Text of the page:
But in his meeting with Cameron will he pluck up the guts and ask a few relevant questions? Will he ask Cameron that Britain had taken upon it the responsibility of freeing occupied Afghanistan from drugs? Instead, it has become the world’s biggest drugs producer and supplier. Why? Will he ask him that the occupiers had pledged pacifying the post-Taliban Afghanistan , yet British troops stayed put for years in their secured bases in Kabul and Bagram. Why? Will he tell him that when finally the British troops ventured moving out, in 2006, to Helmand , the then British defence secretary squawked they would wrest it from Taliban without firing a shot? Yet four years on, they failed to capture even a mentionable portion of it, and the American marines in thousands had to be deployed, although they too have spectacularly failed in the task. Will he ask Cameron why American soldiers ridicule British troops’ fighting mettle playfully, calling them derisively chickens? And why even British troops’ command has been taken away from the British commander and given to American officers, amid report that the British contingent had been bribing local Taliban not to attack it.

But isn’t it expecting too much from an Islamabad hierarchy that has demonstrated itself such a spineless pack of self-styled leaders who the nation would better have not and would certainly be much better off without. They are worse than dictator Pervez Musharraf who danced like a red-light area dancing girl before his American patrons and threw this poor nation in such a demeaning condition.

– The Frontier Post

Like This!

Add to FacebookAdd to DiggAdd to Del.icio.usAdd to StumbleuponAdd to RedditAdd to BlinklistAdd to TwitterAdd to TechnoratiAdd to Yahoo BuzzAdd to Newsvine

Running out of steam

Massive Protests against Indian Occupation Forces in Srinagar, Indian Occupied Kashmir

Soumitro Das,
Hindustan Times

Journalism is not about patriotism. It is not about ‘my country right or wrong’. Journalism is about the Truth. In India, however, far too often a journalist’s first commitment is to his country rather than to the truth. Nowhere is this more evident than in our reportage on Kashmir and Pakistan. To talk about Kashmir first, we are in complete denial, we toe the government’s line unquestioningly: that everything in Kashmir would be hunky-dory if Pakistan stopped meddling; that Kashmir is actually madly in love with the Indian Army and it is only Pakistan which is holding Kashmiris back from expressing their true feelings about the army, the paramilitary forces and the J&K Police in good measure; that India has done nothing to deserve the violence and turbulence in that state; that the stone-pelters are just paid agents of the Lashkar-e-Tayyeba.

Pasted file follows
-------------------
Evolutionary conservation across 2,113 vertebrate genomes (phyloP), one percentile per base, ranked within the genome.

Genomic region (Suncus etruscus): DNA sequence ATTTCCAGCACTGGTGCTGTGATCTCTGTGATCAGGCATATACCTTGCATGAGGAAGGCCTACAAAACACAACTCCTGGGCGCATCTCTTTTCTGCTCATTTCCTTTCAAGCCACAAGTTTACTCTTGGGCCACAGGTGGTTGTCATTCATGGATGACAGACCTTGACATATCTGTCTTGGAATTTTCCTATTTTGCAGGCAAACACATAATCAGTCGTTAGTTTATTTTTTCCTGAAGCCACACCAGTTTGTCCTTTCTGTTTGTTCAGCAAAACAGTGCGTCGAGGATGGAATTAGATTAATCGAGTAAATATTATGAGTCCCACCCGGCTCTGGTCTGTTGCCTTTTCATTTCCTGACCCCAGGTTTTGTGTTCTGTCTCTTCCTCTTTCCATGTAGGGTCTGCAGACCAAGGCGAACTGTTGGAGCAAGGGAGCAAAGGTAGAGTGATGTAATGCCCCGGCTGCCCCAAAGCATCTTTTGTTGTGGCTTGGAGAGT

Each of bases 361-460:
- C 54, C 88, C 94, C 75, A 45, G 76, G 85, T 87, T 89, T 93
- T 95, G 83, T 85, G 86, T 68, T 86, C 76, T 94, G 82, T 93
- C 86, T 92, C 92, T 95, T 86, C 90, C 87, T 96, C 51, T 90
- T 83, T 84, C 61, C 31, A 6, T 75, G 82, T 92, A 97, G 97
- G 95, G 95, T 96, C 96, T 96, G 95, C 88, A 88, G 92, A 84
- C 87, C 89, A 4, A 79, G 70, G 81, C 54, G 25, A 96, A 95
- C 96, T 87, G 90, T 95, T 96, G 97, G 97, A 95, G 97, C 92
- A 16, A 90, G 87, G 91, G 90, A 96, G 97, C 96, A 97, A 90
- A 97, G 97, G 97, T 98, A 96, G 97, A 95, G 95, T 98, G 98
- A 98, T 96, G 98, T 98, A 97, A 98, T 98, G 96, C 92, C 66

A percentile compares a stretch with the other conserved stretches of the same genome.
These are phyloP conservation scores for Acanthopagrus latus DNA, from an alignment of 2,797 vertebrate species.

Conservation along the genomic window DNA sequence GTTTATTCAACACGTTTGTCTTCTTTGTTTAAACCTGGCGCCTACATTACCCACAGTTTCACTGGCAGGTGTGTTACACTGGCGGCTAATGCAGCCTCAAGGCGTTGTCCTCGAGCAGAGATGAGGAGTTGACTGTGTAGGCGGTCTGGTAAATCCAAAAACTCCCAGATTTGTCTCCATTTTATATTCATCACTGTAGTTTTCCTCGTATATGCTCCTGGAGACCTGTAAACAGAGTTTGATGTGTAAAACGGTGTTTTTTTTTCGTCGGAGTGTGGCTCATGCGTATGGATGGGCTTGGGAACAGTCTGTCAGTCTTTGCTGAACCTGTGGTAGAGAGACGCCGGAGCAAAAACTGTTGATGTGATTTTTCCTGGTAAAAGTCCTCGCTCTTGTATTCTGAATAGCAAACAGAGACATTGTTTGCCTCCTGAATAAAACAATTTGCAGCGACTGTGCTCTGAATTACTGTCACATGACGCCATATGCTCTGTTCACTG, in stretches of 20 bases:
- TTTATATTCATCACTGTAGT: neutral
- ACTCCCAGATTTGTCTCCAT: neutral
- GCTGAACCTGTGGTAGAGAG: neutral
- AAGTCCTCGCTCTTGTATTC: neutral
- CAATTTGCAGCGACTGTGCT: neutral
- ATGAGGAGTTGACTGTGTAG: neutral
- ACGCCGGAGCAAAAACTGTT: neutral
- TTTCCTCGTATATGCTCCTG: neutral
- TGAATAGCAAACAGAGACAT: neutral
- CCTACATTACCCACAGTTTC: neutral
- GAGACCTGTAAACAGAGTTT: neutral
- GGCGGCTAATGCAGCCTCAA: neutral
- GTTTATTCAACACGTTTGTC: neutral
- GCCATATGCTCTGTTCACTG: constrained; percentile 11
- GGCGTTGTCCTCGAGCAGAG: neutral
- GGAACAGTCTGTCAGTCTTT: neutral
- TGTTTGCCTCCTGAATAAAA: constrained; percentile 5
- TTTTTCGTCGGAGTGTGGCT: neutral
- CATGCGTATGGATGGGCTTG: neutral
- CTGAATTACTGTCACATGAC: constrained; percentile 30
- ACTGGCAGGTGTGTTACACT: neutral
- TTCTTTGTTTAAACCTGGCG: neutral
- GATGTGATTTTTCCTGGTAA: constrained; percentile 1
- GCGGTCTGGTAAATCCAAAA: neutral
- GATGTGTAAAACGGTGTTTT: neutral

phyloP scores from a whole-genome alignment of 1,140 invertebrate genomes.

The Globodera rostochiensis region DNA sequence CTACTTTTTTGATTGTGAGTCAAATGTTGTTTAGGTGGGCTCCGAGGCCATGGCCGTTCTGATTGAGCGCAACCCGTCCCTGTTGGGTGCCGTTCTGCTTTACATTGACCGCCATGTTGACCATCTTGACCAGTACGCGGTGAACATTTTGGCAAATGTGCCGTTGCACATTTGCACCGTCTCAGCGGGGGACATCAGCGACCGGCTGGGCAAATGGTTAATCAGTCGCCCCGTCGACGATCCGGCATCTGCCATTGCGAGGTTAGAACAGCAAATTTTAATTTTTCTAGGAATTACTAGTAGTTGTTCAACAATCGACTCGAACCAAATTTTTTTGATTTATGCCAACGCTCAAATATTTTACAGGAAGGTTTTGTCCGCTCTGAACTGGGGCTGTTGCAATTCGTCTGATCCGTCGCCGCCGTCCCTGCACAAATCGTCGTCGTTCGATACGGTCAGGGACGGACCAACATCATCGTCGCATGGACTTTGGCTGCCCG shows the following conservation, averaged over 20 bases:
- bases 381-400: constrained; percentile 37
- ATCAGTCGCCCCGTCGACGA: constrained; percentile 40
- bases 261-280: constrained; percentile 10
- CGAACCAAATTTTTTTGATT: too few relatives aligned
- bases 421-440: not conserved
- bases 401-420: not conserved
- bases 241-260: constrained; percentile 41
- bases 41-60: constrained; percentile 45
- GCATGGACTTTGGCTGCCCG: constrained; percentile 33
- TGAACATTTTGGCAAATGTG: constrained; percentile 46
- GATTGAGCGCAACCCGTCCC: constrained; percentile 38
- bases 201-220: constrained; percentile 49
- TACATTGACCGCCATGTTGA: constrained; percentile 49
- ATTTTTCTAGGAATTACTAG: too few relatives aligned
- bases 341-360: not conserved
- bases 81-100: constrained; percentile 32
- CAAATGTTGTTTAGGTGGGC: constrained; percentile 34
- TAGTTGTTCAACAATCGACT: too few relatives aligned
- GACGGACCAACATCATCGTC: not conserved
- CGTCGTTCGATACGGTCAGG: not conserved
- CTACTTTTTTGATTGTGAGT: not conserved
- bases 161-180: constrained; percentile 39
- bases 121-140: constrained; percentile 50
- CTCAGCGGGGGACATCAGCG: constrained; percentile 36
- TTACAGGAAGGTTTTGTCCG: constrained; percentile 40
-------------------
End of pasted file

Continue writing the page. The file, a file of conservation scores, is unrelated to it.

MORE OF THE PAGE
What is the truth? The truth could be that many Kashmiris are sick and tired of the Indian security forces; the truth could be that Kashmiris are looking for deliverance from the cycle of brutality in which they are caught. The truth could be that India had for years foisted corrupt and venal regimes in Srinagar through rigging and other acts of skullduggery. The truth could be that India had a chance to redeem itself when it brought in Sheikh Abdullah as chief minister of the state, but apart from fostering yet another political dynasty, the Abdullahs have had little impact on the climate of political feeling in the state. The truth could be that the stone pelters are the vanguard of a ‘revolution’ whose immediate political expression is the rejection of India and everything that India has come to represent in Kashmir.